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Sat, 2004-Oct-23

I think exceptions in Java a still at least a bit evil

Again, I think it comes to the number of paths through a piece of code. Adrian points out that Java uses garbage collection (a practice I once considered at least a bit dodgy for reasons I won't go into here, but have warmed to somewhat since using it in python), and that garbage collection makes things much simpler in Java than they would be in C++. I have to agree. A consistent memory management model across all the software written in a specific language is a huge step forward over the C++ "generally rely on symmetry but where you can't do that: hack up some kind of reference-counting system...".

After his analysis I'm left feeling that exceptions are at worst half as evil than those of C++ due to that consistent memory management. Leaving that aside, though, we have the crux of my point. Consider the try {} finally {} block. C++ has a similar mechniam (that requires more coding to make work) called a monitor. You instantiate an object which has the code from your finally {} block in its destructor. It's guaranteed to be destroyed as the stack unwinds, unlike dynamically-allocated objects.

Unfortunately, in both C++ and Java when you arrive in the finally {} block you don't know exactly how you got there. Did you commit that transaction, or didn't you? Can we consider the function to have executed sucessfully? Did the exception come from a method you expected to raise the exception, or was it something that (on the surface) looked innocuous? These are all issues that you have to consider when using function return codes to convey success (or otherwise) of operations, but with an exception your thread of control jumps. The code that triggered the exception does not (may not) know where it has jumped to, and the code that catches the exception does not (may not) know where it came from. Neither piece of code may know why the exception was raised.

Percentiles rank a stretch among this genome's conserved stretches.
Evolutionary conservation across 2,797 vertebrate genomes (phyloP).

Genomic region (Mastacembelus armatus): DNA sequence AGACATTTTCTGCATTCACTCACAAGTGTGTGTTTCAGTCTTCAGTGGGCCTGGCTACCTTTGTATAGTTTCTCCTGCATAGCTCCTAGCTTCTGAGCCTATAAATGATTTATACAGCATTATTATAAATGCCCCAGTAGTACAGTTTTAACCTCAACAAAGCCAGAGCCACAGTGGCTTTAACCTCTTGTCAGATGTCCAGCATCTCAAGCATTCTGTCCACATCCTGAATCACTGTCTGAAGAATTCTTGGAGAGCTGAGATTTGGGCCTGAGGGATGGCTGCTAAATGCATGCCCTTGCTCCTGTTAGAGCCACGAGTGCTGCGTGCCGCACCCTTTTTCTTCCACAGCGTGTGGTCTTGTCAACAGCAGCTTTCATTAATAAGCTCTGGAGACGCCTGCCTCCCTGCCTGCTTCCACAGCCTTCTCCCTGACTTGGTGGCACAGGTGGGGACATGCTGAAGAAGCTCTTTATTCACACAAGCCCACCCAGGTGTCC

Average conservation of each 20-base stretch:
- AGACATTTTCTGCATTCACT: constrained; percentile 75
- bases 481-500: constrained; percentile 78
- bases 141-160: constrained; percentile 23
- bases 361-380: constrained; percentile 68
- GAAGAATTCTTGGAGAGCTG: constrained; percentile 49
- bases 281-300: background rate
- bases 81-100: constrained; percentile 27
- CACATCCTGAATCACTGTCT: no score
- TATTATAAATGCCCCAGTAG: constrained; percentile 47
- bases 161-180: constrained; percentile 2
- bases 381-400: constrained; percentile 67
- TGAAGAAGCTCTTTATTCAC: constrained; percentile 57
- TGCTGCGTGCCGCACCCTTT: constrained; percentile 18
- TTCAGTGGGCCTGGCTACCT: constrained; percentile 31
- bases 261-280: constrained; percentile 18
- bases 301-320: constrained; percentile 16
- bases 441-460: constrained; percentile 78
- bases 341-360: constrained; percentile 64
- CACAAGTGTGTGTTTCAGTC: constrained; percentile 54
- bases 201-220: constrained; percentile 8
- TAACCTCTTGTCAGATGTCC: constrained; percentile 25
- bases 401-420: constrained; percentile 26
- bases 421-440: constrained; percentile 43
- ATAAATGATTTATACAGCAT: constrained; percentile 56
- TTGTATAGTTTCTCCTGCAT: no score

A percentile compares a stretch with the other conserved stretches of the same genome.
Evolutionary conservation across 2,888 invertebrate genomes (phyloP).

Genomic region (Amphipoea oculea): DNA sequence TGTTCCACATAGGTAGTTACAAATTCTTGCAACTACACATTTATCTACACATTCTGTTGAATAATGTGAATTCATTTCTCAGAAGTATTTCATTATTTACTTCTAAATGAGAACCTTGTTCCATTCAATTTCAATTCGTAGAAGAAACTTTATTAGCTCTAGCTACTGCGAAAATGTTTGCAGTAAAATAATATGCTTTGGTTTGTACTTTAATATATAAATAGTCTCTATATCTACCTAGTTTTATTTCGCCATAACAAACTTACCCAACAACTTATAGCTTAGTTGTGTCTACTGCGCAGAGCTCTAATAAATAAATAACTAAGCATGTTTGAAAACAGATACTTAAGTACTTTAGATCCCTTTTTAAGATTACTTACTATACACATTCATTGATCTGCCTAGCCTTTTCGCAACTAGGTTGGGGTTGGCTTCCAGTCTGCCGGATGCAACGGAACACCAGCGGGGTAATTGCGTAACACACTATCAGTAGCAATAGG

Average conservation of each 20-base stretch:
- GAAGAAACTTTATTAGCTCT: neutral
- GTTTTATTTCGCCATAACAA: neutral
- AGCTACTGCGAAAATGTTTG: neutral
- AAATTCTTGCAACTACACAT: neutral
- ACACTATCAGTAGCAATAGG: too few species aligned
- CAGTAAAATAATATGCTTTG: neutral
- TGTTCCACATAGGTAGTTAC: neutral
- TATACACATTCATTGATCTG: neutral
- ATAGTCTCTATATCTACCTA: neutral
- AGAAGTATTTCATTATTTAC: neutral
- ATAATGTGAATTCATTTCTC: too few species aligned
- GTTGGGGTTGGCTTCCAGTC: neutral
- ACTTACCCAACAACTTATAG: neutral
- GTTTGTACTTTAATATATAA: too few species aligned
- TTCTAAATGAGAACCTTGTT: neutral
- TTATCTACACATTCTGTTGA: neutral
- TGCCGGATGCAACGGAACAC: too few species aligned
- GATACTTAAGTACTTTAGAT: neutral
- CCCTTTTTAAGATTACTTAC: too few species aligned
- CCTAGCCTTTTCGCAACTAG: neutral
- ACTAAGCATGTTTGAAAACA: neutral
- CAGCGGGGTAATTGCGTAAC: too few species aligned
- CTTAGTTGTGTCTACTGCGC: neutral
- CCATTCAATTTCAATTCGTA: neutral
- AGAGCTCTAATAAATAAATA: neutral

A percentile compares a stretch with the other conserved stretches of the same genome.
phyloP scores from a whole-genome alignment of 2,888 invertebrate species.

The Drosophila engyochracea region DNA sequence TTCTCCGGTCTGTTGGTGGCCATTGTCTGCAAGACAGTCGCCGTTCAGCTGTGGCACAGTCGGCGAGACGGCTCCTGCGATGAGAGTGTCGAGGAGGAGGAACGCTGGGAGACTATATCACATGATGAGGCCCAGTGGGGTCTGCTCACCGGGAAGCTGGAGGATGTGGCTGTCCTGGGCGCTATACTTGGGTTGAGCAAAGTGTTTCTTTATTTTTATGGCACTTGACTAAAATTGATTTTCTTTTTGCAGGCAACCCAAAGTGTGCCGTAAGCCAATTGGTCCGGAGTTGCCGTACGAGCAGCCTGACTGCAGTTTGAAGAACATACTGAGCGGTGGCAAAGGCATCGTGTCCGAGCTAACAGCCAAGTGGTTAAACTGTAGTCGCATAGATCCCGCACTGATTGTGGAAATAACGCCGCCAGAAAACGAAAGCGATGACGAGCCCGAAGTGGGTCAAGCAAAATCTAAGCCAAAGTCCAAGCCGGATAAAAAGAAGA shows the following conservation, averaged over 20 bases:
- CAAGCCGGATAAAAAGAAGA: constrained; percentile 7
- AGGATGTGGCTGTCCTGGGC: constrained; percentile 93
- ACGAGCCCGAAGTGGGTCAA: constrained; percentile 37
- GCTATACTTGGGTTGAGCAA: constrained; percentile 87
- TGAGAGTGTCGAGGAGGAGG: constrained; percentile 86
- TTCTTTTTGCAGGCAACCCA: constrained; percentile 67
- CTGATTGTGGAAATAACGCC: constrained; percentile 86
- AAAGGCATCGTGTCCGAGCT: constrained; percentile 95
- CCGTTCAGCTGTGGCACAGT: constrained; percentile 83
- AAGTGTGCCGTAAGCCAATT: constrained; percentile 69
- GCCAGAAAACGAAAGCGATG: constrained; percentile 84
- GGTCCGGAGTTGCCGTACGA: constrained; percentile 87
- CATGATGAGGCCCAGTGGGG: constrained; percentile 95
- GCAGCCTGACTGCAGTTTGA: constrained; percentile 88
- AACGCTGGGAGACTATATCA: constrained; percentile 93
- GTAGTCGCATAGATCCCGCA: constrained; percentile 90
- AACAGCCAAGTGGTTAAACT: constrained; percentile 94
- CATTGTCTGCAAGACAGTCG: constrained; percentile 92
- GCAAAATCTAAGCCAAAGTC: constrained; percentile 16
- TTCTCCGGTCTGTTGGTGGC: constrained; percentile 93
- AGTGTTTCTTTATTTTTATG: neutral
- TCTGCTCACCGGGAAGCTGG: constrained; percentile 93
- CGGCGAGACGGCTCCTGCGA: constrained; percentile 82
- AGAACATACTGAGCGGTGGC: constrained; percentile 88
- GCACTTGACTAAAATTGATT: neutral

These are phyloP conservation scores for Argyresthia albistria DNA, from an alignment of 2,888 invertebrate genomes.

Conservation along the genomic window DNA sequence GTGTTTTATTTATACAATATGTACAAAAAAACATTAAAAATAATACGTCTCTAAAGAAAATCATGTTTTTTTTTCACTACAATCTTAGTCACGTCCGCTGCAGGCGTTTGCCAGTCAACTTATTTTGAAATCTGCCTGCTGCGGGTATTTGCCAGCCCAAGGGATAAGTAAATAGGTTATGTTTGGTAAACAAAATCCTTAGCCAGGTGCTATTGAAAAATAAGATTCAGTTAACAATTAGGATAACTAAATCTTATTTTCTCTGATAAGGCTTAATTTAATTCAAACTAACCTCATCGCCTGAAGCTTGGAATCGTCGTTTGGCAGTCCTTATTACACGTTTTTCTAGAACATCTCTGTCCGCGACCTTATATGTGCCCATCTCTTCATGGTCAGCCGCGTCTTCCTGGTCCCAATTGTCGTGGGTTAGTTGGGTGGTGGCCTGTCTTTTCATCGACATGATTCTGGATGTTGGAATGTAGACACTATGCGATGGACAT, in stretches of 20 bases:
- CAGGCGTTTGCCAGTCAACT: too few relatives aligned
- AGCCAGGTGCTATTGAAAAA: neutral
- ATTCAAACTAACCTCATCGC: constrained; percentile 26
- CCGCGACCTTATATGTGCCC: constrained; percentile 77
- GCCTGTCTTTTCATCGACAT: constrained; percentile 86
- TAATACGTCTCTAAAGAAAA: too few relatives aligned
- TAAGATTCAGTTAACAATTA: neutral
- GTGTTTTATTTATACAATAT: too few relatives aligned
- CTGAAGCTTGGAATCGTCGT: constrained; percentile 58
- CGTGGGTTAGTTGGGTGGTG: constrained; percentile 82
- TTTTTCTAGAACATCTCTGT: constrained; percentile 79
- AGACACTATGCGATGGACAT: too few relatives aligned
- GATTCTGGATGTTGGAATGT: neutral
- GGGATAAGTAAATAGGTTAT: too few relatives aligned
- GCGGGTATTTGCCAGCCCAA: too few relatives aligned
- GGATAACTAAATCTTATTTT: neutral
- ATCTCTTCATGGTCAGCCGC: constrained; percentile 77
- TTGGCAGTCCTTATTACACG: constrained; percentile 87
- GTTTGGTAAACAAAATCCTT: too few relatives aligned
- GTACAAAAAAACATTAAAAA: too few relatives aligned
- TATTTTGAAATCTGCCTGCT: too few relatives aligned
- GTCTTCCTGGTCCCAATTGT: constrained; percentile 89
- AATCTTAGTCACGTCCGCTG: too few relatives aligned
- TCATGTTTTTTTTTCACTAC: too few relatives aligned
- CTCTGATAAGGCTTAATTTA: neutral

So what do I do, instead?

The main thing I do is to minimise error conditions by making things preconditions instead. This removes the need for both exception handling and return code handling. Instead, the calling class must either guarantee or test the precondition (using a method alongside the original one) before calling the function. Code that fails to meet this criteria effectively gets the same treatment as it would if an unhandled exception were thrown. A stack trace is dumped into the log file, and the process terminates. I work in fault-tolerant software. A backup instance of the process takes over and hopefully does not trigger the same code-path. If it does though, it's safer to fail than to continue operating with a known malfunction (I work in safety-related software).

The general pattern I use to make this a viable alternative to exception and return code handling, though is to classify my classes into two sets. One set deals with external stimulus, such as user interaction and data from other sources. It is responsible for either cleaning or rejecting the data and must have error handling built into it. Once data has passed through that set objects no longer handle errors. Any error past that point is a bug in my program, not the other guy's. A bug in my program must terminate my program.

Since most softare is internal to the program, most software is not exposed to error handling either by the exception or return code mechanisms. A small number of classes do have to have an error handling model, and for that set I continue to use return codes as the primary mechanism. I do use exceptions, particularly where there is some kind of deeply-nested factory object hierarchy and faults are detected in the bowels of it. I do so sparingly.

I'm the kind of person who likes to think in very simple terms about his software. A code path must be recognisable as a code path, and handling things by return code makes that feasible. Exceptions add more code paths, ones that don't go through the normal decision or looping structures of a language. Without that visual cue that a particular code path exists, and without a way to minimise the number of paths through a particular piece of code, I'm extremely uncomfortable. Code should be able to be determined correct by inspection, but the human mind can only deal with so many conditions and branches at once. Exceptions put a possible branch on every line of code, and that is why I consider them evil.